Hardy-Weinberg and Model Similarities.

For both models, the “genotype configuration” is the collection of genotype assignments for all individuals in the data set. Because the ploidy, denoted , determines the possible set of genotype outcomes, the genotype configuration depends on the ploidy . Denote the set of possible genotype outcomes for a given ploidy as . For example, for a diploid locus and the set of possible genotypes is . Both models use a uniform prior on the ploidy ; it should be noted that for the data we analyzed, the influence of any weak priors is negligible because of a pronounced drop in suboptimal posteriors relative to the MAP configuration.

The observed data is composed of a collection of data points , each of which comprises an intensity pair and an individual that gave the sample producing the pair. We assume that each data point depends only on the individual that produced it; therefore, the likelihood of any genotype configuration can be written as a product over individuals:For some , we model the likelihood proportional to using a normal distribution with unknown standard deviation :where the operator is used to perform normalization on and . This likelihood effectively uses the expected angles of each genotype and penalizes individuals deviant from the genotype of the expected angle. For this reason, “skewed” data, where the intensities measured by allele 1 and allele 2 use very different constants of proportionality with their respective dosages, cannot be modeled without including a latent variable for the skew. Sigma is given a uniform prior and inference is performed in a manner similar to inference over all ploidy.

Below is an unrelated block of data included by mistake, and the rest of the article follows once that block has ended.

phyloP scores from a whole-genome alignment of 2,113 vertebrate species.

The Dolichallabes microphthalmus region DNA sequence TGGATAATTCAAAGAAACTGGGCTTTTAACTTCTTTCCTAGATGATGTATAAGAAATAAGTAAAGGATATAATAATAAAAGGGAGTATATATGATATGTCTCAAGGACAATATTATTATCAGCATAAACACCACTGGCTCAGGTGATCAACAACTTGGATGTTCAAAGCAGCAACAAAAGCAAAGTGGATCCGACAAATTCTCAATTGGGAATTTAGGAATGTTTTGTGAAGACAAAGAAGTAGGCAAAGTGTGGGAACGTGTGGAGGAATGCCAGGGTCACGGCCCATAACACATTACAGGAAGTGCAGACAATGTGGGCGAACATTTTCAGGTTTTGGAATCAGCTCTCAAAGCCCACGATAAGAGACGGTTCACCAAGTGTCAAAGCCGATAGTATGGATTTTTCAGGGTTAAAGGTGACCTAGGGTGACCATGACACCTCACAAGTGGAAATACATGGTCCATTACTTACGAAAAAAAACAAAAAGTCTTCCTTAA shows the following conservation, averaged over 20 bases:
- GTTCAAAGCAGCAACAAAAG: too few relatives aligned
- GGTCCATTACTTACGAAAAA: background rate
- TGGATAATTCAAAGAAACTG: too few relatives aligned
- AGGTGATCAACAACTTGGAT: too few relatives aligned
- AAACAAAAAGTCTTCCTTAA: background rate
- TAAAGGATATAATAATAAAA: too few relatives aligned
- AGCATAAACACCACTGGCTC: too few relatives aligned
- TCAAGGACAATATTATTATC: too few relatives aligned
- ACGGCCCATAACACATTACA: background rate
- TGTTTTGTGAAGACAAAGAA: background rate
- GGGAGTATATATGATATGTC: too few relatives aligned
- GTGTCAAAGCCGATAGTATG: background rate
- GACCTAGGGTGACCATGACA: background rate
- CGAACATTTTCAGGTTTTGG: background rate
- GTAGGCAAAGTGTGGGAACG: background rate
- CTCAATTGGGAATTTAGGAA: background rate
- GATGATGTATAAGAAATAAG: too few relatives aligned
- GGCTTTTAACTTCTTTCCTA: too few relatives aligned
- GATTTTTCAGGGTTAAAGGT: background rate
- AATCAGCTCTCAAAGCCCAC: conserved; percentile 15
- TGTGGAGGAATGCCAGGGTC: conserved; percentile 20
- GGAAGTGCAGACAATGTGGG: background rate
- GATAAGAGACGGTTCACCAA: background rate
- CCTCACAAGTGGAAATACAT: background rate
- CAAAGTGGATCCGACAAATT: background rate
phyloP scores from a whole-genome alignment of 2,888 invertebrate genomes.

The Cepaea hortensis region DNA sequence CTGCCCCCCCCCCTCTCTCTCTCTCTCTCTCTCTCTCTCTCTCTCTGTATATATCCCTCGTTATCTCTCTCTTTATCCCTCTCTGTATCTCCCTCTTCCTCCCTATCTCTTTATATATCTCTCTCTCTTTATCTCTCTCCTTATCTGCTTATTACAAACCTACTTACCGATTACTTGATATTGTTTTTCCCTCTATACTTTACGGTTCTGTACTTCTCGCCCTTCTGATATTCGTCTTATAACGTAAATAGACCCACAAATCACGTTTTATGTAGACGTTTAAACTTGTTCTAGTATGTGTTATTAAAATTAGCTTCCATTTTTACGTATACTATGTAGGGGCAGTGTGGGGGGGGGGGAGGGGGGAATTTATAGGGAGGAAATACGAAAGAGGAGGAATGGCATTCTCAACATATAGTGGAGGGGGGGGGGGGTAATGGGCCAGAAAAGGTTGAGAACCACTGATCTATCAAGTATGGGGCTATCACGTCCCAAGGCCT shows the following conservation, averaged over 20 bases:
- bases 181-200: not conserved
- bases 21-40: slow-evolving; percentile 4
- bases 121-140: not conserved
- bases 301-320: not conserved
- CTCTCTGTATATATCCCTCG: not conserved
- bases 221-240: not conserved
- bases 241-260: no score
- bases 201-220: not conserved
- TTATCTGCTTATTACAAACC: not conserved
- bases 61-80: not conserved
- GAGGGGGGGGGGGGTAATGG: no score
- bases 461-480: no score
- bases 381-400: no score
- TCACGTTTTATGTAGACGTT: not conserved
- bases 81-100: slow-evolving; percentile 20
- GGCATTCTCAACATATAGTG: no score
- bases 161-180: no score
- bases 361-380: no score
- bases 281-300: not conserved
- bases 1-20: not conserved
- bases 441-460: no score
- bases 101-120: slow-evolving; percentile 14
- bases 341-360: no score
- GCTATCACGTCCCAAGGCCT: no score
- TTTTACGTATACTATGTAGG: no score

For any genotype configuration , both models also compute , the distribution of possible genotypes. , where equals , the number of individuals assigned to genotype . The probability of any distribution is modeled using the theoretical distribution of genotypes . Given the theoretical genotype frequencies for the population where , the probability of observing any genotype distribution is multinomial:Both the Hardy-Weinberg and models allow for individuals with replicate data points. If all individuals have the same number of replicate data points, then the MAP configuration is guaranteed to be found (as shown in the Supplement S1).


Figure 2B depicts the dependencies of the model. In the model, the theoretical distribution of genotypes is modeled using hypergeometric distributions for the gametes (it is important to note that any model could be trivially applied instead). Denote to be the dosage for the first allele in the ordered pair and to be the dosage of the second allele in the pair. Given parents and , both which have values in , the probability of observing gamete from (without loss of generality) isTherefore, the probability of observing offspring isIn the model, the parent genotypes and depend on the ploidy since the outcomes of both must be in . We model the prior probability as uniform for the number of unique outcomes:

In Figure 2B dashed nodes and arrows represent variables and dependencies that exist only when data from the parents is included. The probability of these parameters can be modeled as conditionally independent, just like :When parental data is used, the parents are distinct and so the number of unique parental combinations becomes ; therefore, when parental data is available, the prior probability on parental configurations becomes uniform over these distinguishable outcomes.